Whenever you play in a Limited Grand Prix you have to ask yourself if the deck you open is good enough to earn you a seat at the drafting table—can it keep you from picking up the fatal third loss? While Luis was happy with his Sealed Deck from Day One of the Grand Prix, it almost fell short of the fundamental task on Day One: getting to Day Two.
"I liked my Sealed quite a bit, and ended up straight red-green with three Branching Bolts and an aggressive curve," Luis recalled of building his deck. "I did only go 7-2 though, so the Sealed part went about as badly as it could have with Day Two still in the running."
Once he got to the draft tables there was a clear plan in mind for Luis and it involved drawing cards, killing things, and playing colorful artifacts.
"I drafted Esper in the first draft and the Top 8 draft," said Luis, repeating what he had said in an Ask the Pros segment on Day One. "That was basically what I wanted going in. My plan didn't really change, although the packs were such in the second draft that I ended up black-red instead, which I don't like as much."
When Luis came through that second draft he found himself wedged between Gerry Thompson and Steven Wolansky—two players who know a thing or two about drafting—for the Top 8 draft. How does having experienced players on either side of you affect your draft?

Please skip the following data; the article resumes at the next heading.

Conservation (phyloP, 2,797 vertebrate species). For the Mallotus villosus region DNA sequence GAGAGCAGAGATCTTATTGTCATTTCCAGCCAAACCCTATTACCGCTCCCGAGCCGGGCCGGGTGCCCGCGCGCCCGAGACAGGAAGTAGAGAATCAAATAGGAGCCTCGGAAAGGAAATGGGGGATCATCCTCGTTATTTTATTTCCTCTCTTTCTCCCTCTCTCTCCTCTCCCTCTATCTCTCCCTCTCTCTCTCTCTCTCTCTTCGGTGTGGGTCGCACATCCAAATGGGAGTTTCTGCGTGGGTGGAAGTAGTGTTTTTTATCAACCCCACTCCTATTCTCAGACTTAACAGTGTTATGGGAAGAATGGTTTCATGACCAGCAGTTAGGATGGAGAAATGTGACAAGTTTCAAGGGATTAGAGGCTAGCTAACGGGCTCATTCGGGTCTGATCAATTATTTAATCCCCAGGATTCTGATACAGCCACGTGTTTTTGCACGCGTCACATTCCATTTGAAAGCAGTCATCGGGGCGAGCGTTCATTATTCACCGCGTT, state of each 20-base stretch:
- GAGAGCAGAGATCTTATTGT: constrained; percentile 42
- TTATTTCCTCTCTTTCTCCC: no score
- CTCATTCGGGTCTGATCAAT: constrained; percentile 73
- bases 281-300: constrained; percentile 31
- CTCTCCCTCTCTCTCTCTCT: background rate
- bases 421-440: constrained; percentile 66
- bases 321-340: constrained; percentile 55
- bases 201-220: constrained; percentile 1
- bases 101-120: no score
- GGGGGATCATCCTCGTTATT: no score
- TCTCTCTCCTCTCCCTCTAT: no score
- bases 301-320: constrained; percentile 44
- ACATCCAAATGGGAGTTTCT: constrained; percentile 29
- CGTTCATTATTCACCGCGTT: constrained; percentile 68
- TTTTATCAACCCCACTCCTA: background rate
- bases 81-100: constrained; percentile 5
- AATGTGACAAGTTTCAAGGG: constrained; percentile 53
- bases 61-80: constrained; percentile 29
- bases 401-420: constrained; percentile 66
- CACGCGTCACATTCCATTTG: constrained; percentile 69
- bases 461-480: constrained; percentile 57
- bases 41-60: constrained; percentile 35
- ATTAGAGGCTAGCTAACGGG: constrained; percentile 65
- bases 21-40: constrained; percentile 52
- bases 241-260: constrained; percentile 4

"It's a mixed blessing to sit with good players, but overall much better," said Luis. "The downside is that you won't get insane cards super late, like I did in the first draft—8th pick Fatestitcher, 8th pick Sanctum Gargoyle—but the upside of having players who read signals and draft in a disciplined fashion is way bigger. Both drafts where GerryT and I sat next to each other we went a combined 5-1, only losing to the other person."
Luis would go on to play Gerry in the Finals and took the rubber match of their personal battles on the weekend. Just like that, Luis was $3,500 richer and right in the mix for Player of the Year. Are there any more Grand Prix on the horizon for him?
"I was going to Auckland before Atlanta, and am still going. I don't plan on going to Taipei or Okayama," he said. He added that while the lead isn't likely to change hands, there are many sets of hands reaching for it. "Shuhei has to be the odds-on favorite, but a lucky Top 8 and any one of the next couple guys could steal it."
- MTGOMG He Does It Again